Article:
The old ruined church at Ardcath dates from the early 14th century, and is first recorded in 1378 in Irish Chancery Letters. This small village is steeped in history, its name meaning ‘height of the battle’, a reference to a confrontation between the kings of Ireland and Fionn mac Cumhaill, as recorded in the Book of Howth. The Kings had gathered on the nearby hill of Garristown and the Fianna on the hill at Ardcath. The church was originally dedicated to St Mary the Blessed Virgin, and as was tradition at the time the tithe of the Church and Parish was directed to the Canons of Llananthony in Wales from 1172 to 1541. After the reformation the church was used as a Protestant place of worship until the early 1600s, after which it fell into disrepair. The church consists of a long nave and chancel divided by a choir arch, with two open doorwarys, one on the north wall and one on the south wall, directly opposite each other. The western gable wall has a arched aperture which serves as a belfry. The bell that is still in situe dates from the early 16th century, and is rung when someone from the local community dies.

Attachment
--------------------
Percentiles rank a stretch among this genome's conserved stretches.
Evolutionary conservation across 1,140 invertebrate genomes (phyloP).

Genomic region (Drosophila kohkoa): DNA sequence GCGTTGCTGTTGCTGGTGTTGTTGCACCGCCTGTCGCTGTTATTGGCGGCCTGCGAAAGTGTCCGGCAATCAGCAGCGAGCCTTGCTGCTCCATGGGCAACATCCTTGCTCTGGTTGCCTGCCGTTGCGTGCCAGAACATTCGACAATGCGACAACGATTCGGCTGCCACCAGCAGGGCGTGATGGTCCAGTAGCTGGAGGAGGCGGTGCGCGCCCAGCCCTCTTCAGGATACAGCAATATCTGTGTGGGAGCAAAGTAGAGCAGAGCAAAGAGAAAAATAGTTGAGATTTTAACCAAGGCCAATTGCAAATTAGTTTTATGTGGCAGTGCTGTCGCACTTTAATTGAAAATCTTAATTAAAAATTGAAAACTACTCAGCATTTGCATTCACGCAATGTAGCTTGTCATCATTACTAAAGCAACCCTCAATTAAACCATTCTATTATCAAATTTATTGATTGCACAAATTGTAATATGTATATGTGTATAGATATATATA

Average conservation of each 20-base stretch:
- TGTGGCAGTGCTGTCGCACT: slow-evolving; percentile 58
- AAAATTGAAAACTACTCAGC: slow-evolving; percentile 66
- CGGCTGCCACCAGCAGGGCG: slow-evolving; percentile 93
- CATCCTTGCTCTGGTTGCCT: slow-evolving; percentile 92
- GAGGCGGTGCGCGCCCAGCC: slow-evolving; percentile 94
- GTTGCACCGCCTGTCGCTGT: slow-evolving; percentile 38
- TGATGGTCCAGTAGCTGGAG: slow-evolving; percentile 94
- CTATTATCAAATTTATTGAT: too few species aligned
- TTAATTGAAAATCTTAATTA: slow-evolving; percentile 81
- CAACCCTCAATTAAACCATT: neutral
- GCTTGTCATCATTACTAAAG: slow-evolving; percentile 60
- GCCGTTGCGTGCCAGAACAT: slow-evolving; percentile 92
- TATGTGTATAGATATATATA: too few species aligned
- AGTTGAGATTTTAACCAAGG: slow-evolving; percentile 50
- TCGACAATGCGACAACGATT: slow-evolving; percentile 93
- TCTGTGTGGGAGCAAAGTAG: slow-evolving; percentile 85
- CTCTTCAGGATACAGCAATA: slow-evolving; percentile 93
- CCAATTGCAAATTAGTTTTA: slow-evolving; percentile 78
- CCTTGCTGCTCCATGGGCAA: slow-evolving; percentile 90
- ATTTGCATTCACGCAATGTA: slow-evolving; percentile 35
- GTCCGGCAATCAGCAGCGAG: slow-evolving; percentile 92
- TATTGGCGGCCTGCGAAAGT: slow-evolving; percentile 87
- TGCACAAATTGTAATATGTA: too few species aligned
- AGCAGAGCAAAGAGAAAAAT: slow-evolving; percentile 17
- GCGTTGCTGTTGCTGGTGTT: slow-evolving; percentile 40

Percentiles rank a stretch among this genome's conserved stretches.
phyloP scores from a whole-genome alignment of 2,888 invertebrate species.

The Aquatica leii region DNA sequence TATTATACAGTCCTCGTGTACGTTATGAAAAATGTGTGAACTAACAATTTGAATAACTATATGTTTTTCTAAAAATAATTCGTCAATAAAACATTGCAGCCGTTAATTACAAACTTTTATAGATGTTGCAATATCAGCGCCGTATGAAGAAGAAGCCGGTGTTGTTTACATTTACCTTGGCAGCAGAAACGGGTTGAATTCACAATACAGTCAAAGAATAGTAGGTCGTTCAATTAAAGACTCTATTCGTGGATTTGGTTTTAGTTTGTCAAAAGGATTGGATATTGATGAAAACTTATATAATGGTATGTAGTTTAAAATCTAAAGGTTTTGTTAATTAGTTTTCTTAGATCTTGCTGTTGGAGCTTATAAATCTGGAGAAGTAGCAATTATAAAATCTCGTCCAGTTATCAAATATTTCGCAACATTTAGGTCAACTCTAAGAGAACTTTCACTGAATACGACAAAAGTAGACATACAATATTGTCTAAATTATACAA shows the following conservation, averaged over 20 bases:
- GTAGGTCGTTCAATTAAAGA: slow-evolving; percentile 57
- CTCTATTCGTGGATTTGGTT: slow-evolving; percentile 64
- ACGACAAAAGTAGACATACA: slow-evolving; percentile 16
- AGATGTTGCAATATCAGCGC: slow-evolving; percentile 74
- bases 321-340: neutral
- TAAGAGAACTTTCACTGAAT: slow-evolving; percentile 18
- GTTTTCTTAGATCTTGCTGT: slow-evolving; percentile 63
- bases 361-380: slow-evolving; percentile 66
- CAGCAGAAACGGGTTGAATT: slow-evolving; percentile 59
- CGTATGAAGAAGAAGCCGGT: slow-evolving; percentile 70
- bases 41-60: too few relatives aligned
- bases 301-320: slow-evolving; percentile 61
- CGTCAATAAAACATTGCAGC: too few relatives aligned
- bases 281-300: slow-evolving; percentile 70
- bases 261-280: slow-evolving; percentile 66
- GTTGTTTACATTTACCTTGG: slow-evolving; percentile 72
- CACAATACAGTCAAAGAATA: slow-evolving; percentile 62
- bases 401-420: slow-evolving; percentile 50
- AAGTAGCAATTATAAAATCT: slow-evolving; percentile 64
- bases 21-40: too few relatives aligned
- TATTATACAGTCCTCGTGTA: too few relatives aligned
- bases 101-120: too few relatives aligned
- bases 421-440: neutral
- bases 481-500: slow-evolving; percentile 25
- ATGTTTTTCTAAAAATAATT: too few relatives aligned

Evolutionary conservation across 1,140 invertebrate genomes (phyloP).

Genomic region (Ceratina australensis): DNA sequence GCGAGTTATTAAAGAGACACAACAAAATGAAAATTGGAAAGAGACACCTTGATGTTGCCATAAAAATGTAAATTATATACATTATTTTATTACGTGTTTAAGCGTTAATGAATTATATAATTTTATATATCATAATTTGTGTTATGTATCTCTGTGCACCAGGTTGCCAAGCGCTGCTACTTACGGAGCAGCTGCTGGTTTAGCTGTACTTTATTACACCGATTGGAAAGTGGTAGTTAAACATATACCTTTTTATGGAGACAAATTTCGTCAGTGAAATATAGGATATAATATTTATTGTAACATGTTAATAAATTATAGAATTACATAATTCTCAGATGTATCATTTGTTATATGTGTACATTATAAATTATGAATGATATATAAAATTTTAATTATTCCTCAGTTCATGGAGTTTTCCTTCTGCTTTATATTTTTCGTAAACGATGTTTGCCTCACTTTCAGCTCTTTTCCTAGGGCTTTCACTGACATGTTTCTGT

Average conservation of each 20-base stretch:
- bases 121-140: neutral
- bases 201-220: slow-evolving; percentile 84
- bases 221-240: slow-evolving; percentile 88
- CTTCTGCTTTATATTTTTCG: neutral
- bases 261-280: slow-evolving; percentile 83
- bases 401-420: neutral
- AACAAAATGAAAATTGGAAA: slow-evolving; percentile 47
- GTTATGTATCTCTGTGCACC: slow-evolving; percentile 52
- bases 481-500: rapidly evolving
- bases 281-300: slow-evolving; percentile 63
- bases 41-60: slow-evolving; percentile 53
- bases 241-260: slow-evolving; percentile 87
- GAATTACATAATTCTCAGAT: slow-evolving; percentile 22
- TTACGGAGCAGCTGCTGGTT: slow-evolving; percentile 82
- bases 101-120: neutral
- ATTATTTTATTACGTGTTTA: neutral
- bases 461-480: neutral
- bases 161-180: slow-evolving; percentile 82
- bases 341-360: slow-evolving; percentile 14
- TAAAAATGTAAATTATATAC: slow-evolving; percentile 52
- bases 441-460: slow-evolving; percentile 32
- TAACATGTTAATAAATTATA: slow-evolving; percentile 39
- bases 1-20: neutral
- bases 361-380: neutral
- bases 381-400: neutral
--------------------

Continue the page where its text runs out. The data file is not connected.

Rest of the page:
GPS: 53.60735, -6.39374